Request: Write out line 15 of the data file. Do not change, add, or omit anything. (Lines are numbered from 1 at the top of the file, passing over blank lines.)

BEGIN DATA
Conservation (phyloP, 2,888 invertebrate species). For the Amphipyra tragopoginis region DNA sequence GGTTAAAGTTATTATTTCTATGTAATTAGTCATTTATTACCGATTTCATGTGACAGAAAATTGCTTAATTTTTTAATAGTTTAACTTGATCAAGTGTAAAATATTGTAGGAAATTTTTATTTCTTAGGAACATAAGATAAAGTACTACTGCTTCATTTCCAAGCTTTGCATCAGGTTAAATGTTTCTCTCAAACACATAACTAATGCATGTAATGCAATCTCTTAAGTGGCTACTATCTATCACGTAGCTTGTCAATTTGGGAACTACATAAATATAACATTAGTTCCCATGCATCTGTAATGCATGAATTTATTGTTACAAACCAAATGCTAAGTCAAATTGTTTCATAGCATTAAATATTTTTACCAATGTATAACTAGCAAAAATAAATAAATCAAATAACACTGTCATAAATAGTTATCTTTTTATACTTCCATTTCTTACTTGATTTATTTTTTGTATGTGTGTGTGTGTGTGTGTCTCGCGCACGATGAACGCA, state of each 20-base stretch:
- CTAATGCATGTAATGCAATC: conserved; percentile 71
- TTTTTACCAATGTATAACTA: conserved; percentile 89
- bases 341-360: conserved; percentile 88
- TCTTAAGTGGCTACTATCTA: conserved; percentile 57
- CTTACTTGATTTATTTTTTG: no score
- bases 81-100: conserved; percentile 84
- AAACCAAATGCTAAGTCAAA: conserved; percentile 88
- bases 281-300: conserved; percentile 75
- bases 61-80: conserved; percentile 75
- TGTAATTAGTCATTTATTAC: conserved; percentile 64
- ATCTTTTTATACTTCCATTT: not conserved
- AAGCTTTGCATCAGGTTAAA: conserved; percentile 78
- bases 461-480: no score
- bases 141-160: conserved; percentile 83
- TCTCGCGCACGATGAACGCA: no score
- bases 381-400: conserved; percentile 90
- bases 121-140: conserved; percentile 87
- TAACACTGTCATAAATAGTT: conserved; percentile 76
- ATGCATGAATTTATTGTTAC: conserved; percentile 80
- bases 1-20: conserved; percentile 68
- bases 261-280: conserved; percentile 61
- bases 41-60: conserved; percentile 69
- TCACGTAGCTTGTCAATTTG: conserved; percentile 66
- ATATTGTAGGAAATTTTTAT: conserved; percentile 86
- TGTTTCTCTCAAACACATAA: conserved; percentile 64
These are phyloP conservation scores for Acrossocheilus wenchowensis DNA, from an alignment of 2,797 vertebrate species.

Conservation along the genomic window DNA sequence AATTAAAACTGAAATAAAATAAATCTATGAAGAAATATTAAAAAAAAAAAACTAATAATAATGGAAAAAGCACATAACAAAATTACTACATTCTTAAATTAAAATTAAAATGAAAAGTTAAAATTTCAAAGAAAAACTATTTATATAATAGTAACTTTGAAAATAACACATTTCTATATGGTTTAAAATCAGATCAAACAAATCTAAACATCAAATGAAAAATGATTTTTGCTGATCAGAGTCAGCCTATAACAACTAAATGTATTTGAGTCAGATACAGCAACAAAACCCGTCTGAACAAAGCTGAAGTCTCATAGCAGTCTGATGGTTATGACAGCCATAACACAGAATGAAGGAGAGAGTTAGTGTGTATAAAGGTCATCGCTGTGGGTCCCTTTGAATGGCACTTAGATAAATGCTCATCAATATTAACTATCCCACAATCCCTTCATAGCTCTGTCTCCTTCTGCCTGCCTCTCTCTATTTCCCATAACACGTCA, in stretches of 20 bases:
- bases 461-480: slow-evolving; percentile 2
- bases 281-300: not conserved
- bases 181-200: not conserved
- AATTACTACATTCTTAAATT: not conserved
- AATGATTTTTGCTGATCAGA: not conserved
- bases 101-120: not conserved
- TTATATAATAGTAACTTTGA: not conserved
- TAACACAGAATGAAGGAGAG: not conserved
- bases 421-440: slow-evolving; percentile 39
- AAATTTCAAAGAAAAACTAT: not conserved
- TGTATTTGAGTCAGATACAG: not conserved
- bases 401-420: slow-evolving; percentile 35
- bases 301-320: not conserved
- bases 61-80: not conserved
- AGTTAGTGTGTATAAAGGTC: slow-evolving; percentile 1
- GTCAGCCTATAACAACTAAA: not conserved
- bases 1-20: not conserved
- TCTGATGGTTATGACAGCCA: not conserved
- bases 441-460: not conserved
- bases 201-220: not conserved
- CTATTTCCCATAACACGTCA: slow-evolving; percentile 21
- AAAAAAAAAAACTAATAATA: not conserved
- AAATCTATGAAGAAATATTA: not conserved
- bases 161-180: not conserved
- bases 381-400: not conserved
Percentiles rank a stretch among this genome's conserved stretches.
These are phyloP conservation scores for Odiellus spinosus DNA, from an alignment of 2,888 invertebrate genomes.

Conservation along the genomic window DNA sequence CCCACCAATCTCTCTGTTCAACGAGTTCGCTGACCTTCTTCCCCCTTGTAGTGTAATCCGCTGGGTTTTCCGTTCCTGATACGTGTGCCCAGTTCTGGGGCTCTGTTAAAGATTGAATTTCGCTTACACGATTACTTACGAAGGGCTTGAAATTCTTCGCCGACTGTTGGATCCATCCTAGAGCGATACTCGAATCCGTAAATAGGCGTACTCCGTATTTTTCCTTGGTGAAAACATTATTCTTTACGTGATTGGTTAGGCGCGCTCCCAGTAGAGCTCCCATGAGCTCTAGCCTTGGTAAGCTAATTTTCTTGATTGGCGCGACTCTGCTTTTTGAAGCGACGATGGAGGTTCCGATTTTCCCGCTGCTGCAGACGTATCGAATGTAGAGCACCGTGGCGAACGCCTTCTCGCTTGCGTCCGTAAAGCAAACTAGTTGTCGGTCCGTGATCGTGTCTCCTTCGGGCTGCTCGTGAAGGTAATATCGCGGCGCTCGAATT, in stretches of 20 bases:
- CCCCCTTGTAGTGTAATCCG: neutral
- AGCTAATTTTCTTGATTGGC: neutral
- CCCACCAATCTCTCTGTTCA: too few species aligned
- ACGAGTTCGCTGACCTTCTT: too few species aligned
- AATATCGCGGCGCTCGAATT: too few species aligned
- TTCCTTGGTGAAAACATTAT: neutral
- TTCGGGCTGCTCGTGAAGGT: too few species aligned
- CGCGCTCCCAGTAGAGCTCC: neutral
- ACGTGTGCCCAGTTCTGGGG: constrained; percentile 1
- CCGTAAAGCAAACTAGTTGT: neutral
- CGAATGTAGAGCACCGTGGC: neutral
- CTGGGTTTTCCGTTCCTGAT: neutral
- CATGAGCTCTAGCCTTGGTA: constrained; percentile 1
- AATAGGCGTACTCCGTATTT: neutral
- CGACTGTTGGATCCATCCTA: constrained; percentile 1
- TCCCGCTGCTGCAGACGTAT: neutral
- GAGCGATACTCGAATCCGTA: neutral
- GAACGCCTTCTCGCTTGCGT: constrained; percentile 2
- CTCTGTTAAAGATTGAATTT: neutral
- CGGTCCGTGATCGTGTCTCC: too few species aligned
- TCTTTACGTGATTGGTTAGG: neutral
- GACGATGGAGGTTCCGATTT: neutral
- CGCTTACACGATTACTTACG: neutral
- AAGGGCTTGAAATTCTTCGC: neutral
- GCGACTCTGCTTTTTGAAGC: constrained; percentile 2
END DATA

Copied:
- bases 141-160: conserved; percentile 83